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About the phase-out | Phase-out schedule
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The Hazards of Using Hydrocarbon Refrigerants in Residential and Commercial Air Conditioning

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HCFC Phase-out

This following has been provided by The Heating, Refrigeration and Air Conditioning Institute of Canada (HRAI) to offer information to industry members, equipment owners and the public on the phase-out of HCFC refrigerants and its impact on refrigeration and air conditioning equipment.

The Montreal Protocol, an international treaty to protect the earth's ozone layer and phase-out the production and importation of ozone-depleting substances, eliminated the production of chlorofluorocarbons (CFCs) in developed countries on December 31, 1995. As a next step in this process, Canada and other developed nations are currently moving forward with regulatory plans to eliminate the use of CFCs and dispose of the surplus inventories that remain in use.

Hydrochlorofluorocarbons (HCFCs) are also ozone-depleting substances and, under the terms of the Montreal Protocol, the production and consumption of HCFCs will be phased out in developed countries over the next 20 years. HCFCs are used extensively in the refrigeration and air conditioning industry, the most common being R-22.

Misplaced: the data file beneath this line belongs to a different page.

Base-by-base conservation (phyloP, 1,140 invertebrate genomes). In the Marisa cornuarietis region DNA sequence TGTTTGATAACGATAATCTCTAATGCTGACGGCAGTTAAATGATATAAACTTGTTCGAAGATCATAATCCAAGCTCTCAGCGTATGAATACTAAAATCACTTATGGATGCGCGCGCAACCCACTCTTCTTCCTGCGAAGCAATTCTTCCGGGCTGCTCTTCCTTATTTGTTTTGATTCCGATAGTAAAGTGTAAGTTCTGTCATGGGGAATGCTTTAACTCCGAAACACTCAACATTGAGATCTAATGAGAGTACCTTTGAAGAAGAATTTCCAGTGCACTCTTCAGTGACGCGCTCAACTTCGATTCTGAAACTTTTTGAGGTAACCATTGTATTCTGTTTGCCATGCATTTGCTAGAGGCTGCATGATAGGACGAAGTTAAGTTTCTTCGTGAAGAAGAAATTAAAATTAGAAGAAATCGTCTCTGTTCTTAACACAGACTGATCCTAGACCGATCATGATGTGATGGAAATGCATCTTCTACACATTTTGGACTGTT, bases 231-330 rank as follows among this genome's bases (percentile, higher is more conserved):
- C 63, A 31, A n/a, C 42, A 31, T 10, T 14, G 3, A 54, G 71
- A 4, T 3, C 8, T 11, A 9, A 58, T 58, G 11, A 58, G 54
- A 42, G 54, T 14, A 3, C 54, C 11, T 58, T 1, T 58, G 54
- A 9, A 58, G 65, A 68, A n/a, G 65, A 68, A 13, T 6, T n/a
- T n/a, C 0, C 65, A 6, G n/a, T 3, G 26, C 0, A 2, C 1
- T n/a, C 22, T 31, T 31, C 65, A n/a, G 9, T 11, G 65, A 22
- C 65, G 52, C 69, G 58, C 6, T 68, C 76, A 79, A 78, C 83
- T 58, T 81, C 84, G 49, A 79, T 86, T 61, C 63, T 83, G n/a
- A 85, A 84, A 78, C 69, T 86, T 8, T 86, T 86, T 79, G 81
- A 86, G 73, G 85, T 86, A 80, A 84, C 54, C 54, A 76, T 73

HCFC Alert: Montreal Protocol Parties Accelerate Phaseout of HCFCs

In September of 2007, the Parties to the Montreal Protocol agreed to accelerate the phaseout schedule for HCFCs in developed countries including Canada. The Parties agreed to reduce HCFC consumption and production between 2010 and 2015 from 65% to 75% which restricts by approximately 20% the amount of HCFCs that would have been available between 2010 and 2015.

Environment Canada is currently conducting consultation on these proposed changes to the ODS regulations in Canada and have indicated the changes to the Regulations will be completed sometime in 2009. Until that time, the regulations noted on this webpage are still in effect.

More than 95% of commercial and residential air conditioning units and more than 50% of commercial refrigeration equipment in Canada operate on HCFC refrigerants (primarily R-22). Many commercial refrigeration units were converted to HCFCs from CFCs. By January 1, 2010, 65% of HCFC refrigerants currently imported into and manufactured in Canada on an annual basis will be eliminated from the supply chain and no HCFC-22 (R-22) equipment will be manufactured in or imported into Canada. These important environmental steps could create significant service and maintenance issues for the refrigeration and air conditioning (RAC) industry and their customers.

The challenge for the RAC industry and equipment owners is to prepare for the orderly move from HCFC refrigerants to the many alternatives offered in the refrigeration marketplace. This is becoming more important when the typical life cycle of 10 to 30 years for HCFC equipment is taken into consideration. Based on these life cycle timeframes and the phase-out schedule for HCFCs, industry members and their customers need to be aware of the facts on the HCFC phase-out and the alternatives available when planning for future refrigeration and air conditioning equipment needs.